Determined Australia make India toil
Ricky Ponting and Matthew Hayden led a solid collective effort from Australia on the third day in Delhi, although by the close there was no guarantee they would avoid the follow-on. Virender Sehwag went from fifth bowling option to major striker with three wickets, including two key breakthroughs in the final session that left Australia needing 76 more runs to ensure India would bat again.
It was a difficult day for Australia and the stumps scorecard did not fully reflect the gripping nature of the contest. There were no mammoth individual efforts like those from Gautam Gambhir and VVS Laxman; the most impressive aspect of Australia's batting was simply their group fight.
Replying to 613 is a psychologically difficult task and India's bowlers did not make it any easier. Even without Anil Kumble for one and a half sessions - he went to hospital for treatment on a cut finger after getting his hands to a fierce Hayden stroke at short midwicket - the attack was constantly threatening.
Sehwag, India's prime offspinner in the absence of Harbhajan Singh, was as dangerous as any of the specialists as he spun some deliveries sharply while others sailed straight on towards the stumps. He gave India momentum at key intervals and his removal of Michael Hussey and Ponting after tea sparked something in his team-mates.
Hussey had worked incredibly hard for his 53, only to see his dead-straight bat beaten by a superb offbreak that clipped the off-stump. Ponting had already departed to a ball that pitched in the rough and turned back to rattle his stumps and the two blows came at just the right time for India.
They were frustrated that Ponting survived a super spell of reverse-swing bowling from Ishant Sharma and Zaheer Khan, who tested his focus more rigorously than a pair of optometrists. As expected, Ishant troubled him with deliveries that bounced and jagged back in sharply. Zaheer's swing was also a challenge. Despite a couple of indecisive and almost fatal leave-play-leave moments, Ponting somehow survived.
There were some genuinely good strokes from Ponting, who was desperate not to stagnate. He drove Amit Mishra beautifully straight back down the ground for four and pounced on occasional full tosses and long-hops. But for a man who usually makes batting look so simple, this innings was as fluent as his Hindi.
In many ways, that made it even more impressive that he reached 87. His 82-run partnership with Hussey continued to grind Australia towards avoiding the follow-on after the early work of Hayden and Simon Katich. Importantly for Australia, the stings throughout the day were well-spaced, although a swarm of bees that descended on the stadium just after lunch briefly provided a different sort of threat.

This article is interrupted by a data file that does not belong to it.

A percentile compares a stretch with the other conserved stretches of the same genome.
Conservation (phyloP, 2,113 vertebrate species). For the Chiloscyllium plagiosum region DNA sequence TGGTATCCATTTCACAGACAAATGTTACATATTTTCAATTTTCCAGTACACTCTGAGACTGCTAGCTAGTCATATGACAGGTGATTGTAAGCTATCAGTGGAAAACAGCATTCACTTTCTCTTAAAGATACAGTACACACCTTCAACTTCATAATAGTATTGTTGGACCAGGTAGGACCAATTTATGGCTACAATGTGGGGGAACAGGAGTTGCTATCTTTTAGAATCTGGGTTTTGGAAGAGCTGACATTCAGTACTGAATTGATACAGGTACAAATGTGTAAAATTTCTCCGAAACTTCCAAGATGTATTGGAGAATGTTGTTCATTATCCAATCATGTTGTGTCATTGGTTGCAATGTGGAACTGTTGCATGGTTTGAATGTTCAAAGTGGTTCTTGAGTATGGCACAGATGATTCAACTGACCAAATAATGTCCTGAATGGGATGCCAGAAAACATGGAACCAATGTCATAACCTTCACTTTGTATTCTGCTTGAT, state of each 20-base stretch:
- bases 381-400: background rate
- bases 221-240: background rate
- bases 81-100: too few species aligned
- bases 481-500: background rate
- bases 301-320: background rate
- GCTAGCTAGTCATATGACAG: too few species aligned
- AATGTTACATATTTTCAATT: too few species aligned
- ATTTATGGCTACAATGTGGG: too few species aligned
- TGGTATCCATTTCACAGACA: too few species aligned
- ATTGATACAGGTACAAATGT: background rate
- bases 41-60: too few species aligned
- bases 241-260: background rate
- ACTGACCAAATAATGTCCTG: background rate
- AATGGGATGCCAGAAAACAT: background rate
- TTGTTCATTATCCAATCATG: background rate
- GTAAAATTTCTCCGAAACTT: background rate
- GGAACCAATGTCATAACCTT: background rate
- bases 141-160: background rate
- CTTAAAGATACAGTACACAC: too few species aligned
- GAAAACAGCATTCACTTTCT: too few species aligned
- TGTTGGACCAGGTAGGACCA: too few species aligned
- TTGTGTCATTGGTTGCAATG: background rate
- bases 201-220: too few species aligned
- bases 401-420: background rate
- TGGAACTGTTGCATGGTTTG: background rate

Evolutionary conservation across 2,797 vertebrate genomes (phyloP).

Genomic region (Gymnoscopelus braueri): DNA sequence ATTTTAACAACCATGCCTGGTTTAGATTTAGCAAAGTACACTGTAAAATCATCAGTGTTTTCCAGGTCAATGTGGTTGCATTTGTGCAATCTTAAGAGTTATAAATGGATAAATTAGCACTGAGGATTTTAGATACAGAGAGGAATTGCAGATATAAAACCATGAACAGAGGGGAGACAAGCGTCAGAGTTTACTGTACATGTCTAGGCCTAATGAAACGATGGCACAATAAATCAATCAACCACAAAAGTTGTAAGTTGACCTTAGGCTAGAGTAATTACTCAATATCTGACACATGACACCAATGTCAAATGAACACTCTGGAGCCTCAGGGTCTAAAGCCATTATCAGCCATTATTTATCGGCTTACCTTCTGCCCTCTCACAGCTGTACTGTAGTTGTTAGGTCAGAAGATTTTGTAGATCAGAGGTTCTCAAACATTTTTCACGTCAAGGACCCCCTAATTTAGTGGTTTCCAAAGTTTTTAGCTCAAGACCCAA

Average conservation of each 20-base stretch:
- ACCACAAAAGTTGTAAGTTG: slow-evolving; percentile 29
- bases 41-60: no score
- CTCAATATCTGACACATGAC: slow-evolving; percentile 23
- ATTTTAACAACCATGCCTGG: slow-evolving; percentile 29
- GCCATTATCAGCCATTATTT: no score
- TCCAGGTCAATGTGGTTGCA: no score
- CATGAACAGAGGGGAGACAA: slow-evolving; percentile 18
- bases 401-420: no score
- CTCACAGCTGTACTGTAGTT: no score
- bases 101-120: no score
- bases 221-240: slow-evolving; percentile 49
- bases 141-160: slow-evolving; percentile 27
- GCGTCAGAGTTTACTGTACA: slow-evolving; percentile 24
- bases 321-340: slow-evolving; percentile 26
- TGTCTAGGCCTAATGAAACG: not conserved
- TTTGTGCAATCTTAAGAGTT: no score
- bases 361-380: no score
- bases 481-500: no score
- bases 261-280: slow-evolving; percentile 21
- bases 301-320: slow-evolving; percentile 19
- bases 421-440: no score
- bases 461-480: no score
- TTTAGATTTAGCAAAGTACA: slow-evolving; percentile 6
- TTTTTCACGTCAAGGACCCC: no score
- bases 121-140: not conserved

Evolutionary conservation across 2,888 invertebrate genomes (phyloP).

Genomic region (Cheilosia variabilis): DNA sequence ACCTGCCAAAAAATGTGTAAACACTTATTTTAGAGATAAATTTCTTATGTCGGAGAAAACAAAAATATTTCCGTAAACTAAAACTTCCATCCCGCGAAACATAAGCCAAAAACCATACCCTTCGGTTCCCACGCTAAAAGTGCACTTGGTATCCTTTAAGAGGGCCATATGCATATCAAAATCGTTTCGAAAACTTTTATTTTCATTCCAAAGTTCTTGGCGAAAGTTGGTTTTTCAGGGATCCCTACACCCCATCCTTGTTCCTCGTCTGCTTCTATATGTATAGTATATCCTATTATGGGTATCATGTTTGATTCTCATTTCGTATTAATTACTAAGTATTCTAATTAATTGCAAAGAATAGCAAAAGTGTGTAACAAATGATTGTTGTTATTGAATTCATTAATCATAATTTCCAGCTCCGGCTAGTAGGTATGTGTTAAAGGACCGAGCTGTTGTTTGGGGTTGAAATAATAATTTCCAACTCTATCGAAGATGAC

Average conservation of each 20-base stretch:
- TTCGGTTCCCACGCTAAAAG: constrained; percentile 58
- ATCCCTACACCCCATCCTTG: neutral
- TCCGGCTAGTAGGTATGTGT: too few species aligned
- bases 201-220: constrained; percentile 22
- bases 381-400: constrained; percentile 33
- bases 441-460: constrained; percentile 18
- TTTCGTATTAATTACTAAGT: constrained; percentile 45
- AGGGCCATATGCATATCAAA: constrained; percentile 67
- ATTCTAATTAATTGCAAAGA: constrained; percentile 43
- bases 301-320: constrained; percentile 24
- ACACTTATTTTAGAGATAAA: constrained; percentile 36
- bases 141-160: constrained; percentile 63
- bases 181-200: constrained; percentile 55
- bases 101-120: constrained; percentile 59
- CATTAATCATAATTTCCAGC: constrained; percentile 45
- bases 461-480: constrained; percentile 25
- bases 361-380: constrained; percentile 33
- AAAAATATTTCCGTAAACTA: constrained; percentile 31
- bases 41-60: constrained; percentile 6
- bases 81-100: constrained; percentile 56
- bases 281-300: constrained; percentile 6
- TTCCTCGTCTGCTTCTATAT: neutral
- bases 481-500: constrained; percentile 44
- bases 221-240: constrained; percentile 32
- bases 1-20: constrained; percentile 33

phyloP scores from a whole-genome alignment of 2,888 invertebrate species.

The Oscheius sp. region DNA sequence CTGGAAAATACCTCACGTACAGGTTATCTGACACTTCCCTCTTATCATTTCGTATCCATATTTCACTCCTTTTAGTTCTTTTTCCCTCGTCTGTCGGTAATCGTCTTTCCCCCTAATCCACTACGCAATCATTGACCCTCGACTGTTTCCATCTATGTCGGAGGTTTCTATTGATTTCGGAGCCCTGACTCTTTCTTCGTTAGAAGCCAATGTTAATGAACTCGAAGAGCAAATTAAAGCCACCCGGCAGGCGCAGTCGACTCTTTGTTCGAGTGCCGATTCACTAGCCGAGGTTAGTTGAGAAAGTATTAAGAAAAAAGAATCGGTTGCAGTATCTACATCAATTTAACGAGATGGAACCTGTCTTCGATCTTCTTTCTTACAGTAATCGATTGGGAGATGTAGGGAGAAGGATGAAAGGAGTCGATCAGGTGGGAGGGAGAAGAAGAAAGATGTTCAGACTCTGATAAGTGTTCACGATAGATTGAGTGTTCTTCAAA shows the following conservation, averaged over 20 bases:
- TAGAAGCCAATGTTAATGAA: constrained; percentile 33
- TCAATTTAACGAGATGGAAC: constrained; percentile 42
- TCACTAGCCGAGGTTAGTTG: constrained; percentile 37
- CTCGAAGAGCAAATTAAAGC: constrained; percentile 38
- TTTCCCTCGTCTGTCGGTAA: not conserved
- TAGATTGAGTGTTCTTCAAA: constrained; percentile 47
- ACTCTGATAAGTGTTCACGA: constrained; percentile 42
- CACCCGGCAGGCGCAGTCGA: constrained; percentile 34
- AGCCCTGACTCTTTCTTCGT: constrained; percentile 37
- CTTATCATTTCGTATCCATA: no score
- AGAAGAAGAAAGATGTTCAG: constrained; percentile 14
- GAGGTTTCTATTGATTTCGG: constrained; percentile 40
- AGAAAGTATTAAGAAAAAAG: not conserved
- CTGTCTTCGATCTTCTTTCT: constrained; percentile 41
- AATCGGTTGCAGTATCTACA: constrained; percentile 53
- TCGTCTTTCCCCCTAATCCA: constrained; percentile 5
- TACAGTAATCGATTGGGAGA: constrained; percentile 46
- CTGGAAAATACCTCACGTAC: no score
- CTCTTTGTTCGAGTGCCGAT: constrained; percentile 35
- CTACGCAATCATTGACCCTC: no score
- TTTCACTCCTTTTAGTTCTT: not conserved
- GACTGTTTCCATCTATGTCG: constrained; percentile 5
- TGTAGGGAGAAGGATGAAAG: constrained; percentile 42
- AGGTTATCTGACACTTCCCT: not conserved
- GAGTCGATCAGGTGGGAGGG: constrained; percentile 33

When the players and umpires avoided the buzzers by lying flat in their positions - some perpendicular to the pitch, some parallel - the aerial view looked like a human version of the board game Battleship. Sachin Tendulkar was the small and aptly-named destroyer, Hayden the hulking aircraft carrier. And it wasn't long before Sehwag sank the biggest ship with a perfectly targeted missile.
Hayden had survived a few close calls, including an edge off Sehwag that landed centimetres short of Rahul Dravid at first slip, before his fortune ran out. Playing back to a Sehwag delivery that held its line, Hayden was lbw for 83 and Australia were 202 for 2. It was a respectable scoreline but after two of the opposition made double-centuries Australia wanted at least a single hundred from one of their top men.
Still, Hayden's innings was a step in the right direction following his struggles in the first two Tests. He was more composed, he watched the ball closely and waited for opportunities, and rarely did he try to bully the bowlers. He went over the top only when it was safe to do so - he pulled a Mishra long-hop viciously for six and cut Zaheer without risk over the cordon to the vacant third man region.
Generally his bat was straight and it was noticeable that he ignored the sweep that undid him in Mohali. A classic cover-driven boundary off Ishant gave Hayden his first half-century of the tour and he was part of two important partnerships: a 123-run opening stand with Simon Katich and a 79-run compilation with Ponting.
In what was by far Australia's most positive start of the tour, Katich scored more freely than the watchful Hayden and used his feet impressively to the two legspinners. But on 64 he tried to close the face and clip Mishra through leg - a tactic that had worked before - but could only watch on as the ball spat out of the rough and collected his middle stump.
He was not the only batsman who would have that feeling. The task will only get tougher in the final two days of the Test. For now, Australia cannot look that far ahead. Their primary goal must be to knock off the 76 runs they require to avoid the follow-on.
Brydon Coverdale is a staff writer at Cricinfo